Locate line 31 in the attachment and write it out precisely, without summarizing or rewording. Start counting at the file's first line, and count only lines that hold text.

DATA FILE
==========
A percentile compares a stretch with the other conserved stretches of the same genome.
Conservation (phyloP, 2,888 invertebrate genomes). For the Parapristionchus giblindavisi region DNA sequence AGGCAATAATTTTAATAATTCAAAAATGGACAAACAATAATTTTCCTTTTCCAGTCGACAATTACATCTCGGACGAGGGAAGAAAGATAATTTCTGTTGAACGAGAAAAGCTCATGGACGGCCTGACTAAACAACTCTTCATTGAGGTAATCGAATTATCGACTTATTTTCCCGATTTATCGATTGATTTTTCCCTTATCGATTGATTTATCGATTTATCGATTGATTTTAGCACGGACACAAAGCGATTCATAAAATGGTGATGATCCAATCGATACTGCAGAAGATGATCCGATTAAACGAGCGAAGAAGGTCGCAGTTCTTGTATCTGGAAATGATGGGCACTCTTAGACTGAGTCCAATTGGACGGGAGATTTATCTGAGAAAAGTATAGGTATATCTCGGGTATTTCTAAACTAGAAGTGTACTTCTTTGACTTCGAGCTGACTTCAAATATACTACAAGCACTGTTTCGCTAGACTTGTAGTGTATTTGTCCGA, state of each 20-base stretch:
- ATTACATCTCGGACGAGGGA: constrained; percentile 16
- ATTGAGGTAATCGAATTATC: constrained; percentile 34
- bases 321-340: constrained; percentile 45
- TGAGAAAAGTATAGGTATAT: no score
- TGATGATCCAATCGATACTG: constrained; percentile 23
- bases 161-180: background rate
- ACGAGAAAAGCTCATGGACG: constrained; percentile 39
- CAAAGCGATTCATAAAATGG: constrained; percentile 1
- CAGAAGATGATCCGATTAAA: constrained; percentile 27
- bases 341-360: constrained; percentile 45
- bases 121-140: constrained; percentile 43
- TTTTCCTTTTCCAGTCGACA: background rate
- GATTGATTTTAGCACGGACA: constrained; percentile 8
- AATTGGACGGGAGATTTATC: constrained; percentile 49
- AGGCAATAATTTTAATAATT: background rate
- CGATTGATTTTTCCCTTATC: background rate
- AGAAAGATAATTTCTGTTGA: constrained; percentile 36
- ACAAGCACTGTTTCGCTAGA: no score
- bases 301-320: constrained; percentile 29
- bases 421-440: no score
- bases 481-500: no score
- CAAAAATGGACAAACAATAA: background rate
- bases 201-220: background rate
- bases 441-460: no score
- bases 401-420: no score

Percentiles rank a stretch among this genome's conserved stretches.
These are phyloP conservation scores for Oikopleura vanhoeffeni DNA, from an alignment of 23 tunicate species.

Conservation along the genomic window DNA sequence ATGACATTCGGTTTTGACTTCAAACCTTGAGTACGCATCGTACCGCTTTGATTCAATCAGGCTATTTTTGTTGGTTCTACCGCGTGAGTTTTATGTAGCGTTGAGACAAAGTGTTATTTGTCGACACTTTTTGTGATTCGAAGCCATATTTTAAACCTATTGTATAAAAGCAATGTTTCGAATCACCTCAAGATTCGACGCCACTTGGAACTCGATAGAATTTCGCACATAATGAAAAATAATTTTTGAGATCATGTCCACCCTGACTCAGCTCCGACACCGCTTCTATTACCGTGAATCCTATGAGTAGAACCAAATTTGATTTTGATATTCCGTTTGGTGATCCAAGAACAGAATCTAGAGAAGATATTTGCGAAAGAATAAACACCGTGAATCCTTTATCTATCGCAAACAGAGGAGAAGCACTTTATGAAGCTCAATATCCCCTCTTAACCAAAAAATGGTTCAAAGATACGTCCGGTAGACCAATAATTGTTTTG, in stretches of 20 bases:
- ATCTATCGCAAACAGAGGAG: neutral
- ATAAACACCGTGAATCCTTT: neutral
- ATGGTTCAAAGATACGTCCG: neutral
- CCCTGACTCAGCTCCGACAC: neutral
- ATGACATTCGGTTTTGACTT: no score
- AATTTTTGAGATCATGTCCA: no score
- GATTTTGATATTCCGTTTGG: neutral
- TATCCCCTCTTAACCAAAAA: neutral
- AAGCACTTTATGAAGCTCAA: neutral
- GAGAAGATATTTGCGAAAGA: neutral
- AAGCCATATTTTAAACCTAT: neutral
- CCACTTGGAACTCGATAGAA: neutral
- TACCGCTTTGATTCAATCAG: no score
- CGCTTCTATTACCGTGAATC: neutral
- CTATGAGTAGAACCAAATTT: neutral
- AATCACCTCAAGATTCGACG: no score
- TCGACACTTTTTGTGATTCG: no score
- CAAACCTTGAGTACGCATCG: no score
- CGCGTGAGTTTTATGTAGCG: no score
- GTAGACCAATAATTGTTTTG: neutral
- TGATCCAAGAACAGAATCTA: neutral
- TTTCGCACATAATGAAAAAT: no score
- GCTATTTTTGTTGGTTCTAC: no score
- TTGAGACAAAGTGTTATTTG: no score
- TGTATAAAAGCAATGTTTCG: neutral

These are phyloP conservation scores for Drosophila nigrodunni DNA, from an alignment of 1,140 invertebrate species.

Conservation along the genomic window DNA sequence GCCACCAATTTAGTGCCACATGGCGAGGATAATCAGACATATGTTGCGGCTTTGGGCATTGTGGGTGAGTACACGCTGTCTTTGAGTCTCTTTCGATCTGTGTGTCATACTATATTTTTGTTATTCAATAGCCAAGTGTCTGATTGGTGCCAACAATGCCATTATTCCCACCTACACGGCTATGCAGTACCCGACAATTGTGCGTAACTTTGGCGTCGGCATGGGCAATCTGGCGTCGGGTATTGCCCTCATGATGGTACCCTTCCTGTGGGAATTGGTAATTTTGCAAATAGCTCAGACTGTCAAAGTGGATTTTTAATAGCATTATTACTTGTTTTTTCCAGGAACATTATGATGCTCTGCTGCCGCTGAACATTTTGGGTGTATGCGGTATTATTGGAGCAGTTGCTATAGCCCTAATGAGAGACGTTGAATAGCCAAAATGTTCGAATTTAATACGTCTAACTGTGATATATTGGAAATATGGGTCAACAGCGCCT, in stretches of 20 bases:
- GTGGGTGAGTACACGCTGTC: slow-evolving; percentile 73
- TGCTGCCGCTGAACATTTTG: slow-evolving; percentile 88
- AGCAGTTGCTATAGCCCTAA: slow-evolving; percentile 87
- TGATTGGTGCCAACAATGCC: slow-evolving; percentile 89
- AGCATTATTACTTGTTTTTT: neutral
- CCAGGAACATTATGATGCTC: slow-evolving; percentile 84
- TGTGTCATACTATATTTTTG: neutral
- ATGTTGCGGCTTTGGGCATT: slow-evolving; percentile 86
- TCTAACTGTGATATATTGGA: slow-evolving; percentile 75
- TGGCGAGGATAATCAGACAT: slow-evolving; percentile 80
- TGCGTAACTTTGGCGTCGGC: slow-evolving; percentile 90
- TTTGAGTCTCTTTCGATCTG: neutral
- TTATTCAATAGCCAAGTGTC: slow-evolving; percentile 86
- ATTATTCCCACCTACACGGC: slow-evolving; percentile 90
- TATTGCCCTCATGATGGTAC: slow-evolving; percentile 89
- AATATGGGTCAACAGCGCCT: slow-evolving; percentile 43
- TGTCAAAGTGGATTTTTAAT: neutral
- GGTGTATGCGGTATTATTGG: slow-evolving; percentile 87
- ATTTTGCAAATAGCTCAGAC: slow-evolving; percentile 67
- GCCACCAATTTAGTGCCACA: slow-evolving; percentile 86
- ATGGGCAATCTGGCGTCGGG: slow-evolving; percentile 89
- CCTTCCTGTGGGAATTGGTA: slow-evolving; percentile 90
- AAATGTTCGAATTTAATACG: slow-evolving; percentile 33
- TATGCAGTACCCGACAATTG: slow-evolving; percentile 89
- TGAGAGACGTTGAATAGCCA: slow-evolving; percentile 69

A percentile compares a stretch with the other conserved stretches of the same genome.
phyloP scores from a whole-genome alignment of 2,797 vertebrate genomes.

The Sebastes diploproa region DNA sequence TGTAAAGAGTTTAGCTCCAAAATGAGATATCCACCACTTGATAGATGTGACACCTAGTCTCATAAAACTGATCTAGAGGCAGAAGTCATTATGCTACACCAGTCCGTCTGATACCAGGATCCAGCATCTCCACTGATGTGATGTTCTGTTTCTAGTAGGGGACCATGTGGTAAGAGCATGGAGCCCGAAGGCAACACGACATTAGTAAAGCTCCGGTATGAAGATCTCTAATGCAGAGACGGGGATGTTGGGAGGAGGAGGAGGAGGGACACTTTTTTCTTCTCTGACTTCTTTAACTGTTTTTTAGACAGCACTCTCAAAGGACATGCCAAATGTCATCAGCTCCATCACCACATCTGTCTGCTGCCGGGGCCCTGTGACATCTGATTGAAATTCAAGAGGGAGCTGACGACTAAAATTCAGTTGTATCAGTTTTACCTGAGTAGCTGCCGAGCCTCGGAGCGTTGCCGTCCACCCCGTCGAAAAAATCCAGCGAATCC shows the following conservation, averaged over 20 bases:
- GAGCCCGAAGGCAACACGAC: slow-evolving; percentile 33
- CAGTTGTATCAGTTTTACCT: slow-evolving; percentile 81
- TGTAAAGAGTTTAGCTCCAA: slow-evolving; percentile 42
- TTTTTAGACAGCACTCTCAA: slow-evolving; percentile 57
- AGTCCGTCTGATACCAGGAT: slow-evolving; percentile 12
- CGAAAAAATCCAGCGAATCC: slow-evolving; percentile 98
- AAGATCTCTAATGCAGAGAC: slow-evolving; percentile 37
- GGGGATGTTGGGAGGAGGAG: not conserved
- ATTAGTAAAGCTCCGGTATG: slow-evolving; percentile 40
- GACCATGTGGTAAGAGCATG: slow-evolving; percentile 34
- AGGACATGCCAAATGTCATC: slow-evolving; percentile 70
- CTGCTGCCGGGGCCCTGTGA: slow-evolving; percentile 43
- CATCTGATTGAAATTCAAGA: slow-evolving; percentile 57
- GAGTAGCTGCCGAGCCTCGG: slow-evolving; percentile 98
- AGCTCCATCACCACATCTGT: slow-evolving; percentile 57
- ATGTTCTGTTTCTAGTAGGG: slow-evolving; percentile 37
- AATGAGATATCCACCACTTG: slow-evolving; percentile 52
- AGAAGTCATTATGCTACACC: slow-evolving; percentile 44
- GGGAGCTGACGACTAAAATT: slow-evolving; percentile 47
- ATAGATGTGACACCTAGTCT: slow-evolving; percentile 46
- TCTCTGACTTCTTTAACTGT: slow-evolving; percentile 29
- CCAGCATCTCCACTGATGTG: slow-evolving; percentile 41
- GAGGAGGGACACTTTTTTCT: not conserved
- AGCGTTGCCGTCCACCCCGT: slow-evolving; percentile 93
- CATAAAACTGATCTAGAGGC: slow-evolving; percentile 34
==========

- ATCTATCGCAAACAGAGGAG: neutral